The history of Rolls-Royce isn’t just about cars. It’s also about the men, Charles Stuart Rolls and Frederick Henry Royce, their families, and their ambition.
Charles Rolls is a distinctive character in history for a number of reasons. On his mother’s side, Charles’s mother Giorgiana was a member of Parliament born the daughter of Sir Charles Maclean, 9th Baronet of Morvern. The 9th Baronet’s upbringing saw him attend Eton College and the Royal Military College at Sandhurst – a favorite route for royals, even today.
Charles Rolls sits at his desk in 1902, two years before he met Henry Royce.
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His father, Sir Fitzroy Maclean, 8th Baronet was also a military man who was at a series of pivotal battles over the colonies of the Dutch West Indies including: the capture of Tobago, the attack on Martinique, the capture of St. Thomas and St. John, and the capture of Guadeloupe. The roots of the family tree extend far into Scottish landowning and titled history.
On his father’s side, Charles came from a long line of gentlemen. His father, John Rolls, 1st Baron Llangattock, was a wealthy Welsh landowner, and his grandfather, John Etherington Welch Rolls, was an art collector, high sheriff, and justice of the peace who founded the Monmouthshire Show. His father before him was also a wealthy landowner and justice of the peace.
They were known as “The Rolls of Mommouthshire” for hundreds of years, in the way upper crust families gain referred-to reputations to be introduced as at society fetes.
Charles Rolls was also educated at Eton, earning himself the nickname “dirty Rolls” due to his fondness for tinkering with engines. Upon graduation he gained entry to Trinity College in Cambridge, where Prince Charles would study some 70 years later.
English motor car manufacturer Charles Stewart Rolls (1877 – 1910) in his first motor car, a 3.75 hp Peugeot motor car imported from France, with a man walking in front with a red flag as the law of the time required.
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Aged 18, he traveled to Paris to purchase his first car, a Peugeot phaeton-style auto and became a founding member of the Automobile Club of Great Britain after first joining a similar organization in France.
The Rolls family estate is The Hendre, a Grade II-listed full-scale Victorian country house in Monmouthshire, Wales on land owned by the family since the mid-1600s. It was there that in late 1900, the Duke and Duchess of York (later King George V (grandson of Queen Victoria and grandfather to Queen Elizabeth II) and Queen Mary) were taken on what was likely their first motorcar excursion by Charles.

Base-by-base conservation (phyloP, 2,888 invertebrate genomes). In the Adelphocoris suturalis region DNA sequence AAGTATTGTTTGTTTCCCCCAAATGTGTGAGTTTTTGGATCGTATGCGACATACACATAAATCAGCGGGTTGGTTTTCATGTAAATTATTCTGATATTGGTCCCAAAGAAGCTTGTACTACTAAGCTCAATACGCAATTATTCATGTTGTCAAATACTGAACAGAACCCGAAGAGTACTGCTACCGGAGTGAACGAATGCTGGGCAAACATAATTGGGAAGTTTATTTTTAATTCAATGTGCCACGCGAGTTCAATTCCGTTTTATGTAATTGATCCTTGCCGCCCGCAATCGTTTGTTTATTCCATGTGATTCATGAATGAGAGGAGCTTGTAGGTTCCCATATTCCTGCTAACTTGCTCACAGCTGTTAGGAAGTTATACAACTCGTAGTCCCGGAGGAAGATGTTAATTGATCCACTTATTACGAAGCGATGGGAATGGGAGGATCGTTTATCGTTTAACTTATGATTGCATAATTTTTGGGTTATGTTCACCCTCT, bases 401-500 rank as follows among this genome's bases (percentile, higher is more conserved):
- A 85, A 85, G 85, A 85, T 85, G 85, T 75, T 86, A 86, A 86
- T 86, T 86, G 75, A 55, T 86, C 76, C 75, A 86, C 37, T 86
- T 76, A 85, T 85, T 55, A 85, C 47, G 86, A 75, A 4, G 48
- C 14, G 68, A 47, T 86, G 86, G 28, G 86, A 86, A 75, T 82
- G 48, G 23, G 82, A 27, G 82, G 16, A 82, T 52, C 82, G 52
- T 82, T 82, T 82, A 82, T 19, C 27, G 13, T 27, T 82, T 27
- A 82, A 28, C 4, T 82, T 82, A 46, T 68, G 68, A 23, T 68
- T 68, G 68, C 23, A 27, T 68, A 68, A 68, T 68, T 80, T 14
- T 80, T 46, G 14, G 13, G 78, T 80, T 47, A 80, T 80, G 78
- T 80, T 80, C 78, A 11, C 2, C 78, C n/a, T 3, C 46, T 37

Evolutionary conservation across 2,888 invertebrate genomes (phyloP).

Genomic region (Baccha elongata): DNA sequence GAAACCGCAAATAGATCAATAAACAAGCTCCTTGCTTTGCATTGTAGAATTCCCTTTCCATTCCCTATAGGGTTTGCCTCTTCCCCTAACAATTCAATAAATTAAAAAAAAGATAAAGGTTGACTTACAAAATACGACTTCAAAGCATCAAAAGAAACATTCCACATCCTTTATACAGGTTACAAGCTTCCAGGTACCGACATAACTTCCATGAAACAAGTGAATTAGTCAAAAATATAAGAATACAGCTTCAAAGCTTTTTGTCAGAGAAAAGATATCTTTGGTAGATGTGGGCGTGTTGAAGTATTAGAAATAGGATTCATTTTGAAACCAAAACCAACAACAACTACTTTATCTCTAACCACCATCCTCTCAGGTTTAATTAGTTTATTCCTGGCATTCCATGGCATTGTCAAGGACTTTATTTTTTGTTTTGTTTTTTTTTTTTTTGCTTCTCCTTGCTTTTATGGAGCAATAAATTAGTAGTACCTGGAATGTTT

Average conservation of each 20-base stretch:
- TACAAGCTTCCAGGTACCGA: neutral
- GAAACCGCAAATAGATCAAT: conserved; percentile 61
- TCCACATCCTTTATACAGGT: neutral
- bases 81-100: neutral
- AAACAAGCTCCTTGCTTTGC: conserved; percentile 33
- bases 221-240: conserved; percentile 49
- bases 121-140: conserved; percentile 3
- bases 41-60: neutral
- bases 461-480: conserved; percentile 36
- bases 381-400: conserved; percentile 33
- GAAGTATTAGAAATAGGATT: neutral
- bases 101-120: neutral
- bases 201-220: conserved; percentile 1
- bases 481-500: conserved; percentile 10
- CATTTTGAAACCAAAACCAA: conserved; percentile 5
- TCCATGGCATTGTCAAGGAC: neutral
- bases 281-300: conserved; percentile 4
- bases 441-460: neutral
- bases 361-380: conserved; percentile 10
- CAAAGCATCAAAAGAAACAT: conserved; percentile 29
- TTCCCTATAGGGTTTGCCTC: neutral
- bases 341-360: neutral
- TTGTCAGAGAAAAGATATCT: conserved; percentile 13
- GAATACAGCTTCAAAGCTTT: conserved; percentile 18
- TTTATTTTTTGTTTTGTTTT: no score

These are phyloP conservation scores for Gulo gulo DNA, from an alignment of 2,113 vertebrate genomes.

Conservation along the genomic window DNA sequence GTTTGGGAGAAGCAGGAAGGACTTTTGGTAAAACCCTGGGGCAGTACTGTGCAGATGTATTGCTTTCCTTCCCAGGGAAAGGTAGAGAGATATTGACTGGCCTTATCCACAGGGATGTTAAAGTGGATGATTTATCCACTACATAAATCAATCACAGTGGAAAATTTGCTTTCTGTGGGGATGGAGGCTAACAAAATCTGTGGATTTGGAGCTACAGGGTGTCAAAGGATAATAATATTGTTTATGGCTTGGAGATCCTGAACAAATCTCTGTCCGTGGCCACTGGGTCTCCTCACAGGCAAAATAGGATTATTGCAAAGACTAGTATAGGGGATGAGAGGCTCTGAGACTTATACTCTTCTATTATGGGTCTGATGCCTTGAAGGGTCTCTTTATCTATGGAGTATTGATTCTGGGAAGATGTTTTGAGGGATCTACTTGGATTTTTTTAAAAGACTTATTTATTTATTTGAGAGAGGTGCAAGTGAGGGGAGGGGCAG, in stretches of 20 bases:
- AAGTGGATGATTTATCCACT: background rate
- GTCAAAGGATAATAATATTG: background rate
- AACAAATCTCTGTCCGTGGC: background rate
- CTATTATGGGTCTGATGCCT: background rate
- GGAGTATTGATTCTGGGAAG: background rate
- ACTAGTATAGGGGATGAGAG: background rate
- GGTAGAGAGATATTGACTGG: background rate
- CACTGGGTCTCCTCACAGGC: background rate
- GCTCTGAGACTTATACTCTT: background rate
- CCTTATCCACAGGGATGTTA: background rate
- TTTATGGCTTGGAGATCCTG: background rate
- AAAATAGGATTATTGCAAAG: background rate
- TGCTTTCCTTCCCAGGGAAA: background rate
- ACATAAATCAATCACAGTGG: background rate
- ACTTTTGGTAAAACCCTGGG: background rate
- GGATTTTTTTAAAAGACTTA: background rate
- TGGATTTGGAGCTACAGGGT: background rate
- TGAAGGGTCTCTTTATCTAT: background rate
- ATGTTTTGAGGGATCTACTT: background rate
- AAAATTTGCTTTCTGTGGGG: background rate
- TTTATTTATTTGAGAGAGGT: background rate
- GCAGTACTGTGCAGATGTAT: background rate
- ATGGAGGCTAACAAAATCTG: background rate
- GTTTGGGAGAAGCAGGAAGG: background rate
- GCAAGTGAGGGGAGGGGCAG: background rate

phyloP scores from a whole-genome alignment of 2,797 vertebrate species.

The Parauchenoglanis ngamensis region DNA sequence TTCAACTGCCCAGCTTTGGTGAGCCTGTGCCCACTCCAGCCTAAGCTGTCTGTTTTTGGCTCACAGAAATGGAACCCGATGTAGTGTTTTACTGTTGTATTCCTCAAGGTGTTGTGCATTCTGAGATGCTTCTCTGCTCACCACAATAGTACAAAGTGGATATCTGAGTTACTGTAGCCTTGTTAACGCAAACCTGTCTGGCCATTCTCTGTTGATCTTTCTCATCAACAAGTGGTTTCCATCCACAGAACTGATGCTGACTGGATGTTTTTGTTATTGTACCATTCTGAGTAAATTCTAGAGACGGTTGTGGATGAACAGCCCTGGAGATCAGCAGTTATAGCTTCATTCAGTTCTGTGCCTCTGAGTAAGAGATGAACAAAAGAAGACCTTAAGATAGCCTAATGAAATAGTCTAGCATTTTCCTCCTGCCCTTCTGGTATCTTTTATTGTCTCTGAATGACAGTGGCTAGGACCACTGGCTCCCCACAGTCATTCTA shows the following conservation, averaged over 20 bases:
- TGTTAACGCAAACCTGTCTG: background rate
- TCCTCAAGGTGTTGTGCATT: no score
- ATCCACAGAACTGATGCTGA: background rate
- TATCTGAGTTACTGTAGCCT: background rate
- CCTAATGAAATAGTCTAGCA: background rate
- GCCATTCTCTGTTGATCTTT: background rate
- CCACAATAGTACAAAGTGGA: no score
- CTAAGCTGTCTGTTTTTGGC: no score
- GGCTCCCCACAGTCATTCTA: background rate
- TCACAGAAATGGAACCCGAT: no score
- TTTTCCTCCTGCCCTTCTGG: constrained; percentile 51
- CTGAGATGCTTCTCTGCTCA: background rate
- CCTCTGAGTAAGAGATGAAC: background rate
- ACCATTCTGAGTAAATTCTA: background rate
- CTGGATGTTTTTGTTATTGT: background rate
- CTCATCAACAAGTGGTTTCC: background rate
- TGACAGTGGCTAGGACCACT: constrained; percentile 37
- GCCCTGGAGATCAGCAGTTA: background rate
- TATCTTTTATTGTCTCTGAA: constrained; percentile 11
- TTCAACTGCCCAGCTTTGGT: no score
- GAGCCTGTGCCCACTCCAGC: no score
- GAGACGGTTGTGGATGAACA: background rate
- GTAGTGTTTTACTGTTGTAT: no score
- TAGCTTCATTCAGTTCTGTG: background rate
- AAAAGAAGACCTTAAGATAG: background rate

1900: From left, Sir Charles Cust, equerry; Lord Llangattock; his son the Hon C S Rolls (at the wheel); King George V, (1865 – 1936), then Duke of York. They are leaving the Hendre, Lord Llangattock’s seat in Monmouthshire, for a drive in the 12 hp Panhard.
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Rolls continued to keep up with innovation in the automotive world, trying much of it out for himself. On February 26, 1903, Rolls sat behind the wheel of a specially-constructed 110-horsepower Mors car driving it quick enough to break the World Speed Record at Welbeck by going over 82 mph. The record, however, was not officially recognized. Just one year later, an American named Henry Ford would best it, clocking a speed of 84.73 mph in his Ford 999 Racer.
That same year, Rolls met Royce.
Frederick Henry Royce, who went by Henry, wasn’t born into the type of blue blooded family tree that Rolls was. He was one of five children, the son of a man who ran a flour mill to failure. When he was just nine year old, his father died and Henry had to go to work selling newspapers to help support them, leaving school after just one year of formal education.
Henry Royce came from a less affluent background than Rolls. One might even suggest their economic circumstances were nearly opposite each other.Photo courtesy of Rolls-Royce Motor Cars
At the age of 15, when Rolls was just two years old, Royce started an apprenticeship with the Great Northern Railway company. Three years later he was forced to move on, working various jobs and eventually saving £20, which he used to enter into a partnership with a friend to form a company that created domestic electric fittings. By 1894 the company was making cranes and dynamos, however by the end of the Second Boer War in 1902, demand for those components had greatly diminished.
Royce began to be increasingly interested in electric motors. He purchased a De Dion to tinker with, but found that it didn’t meet his standards or needs. He took what he had learned and designed, then built a car of his own in the corner of his shop in 1904.
That was the same year that Rolls met Royce at the Midland Hotel in Manchester, England. It was a meeting that left Rolls declaring, “I have met the greatest engineer in the world”.
Members of a police search team abseil down the front of the Midland Hotel in Manchester during a security sweep, where delegates attending the Labour Party Autumn Conference will be staying on September 21, 2006, in Manchester, England.
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Just six years later, Rolls perished while flying his Wright Flyer aircraft.
The short-lived but influential partnership helped shape the bespoke automobile industry even as it stands today.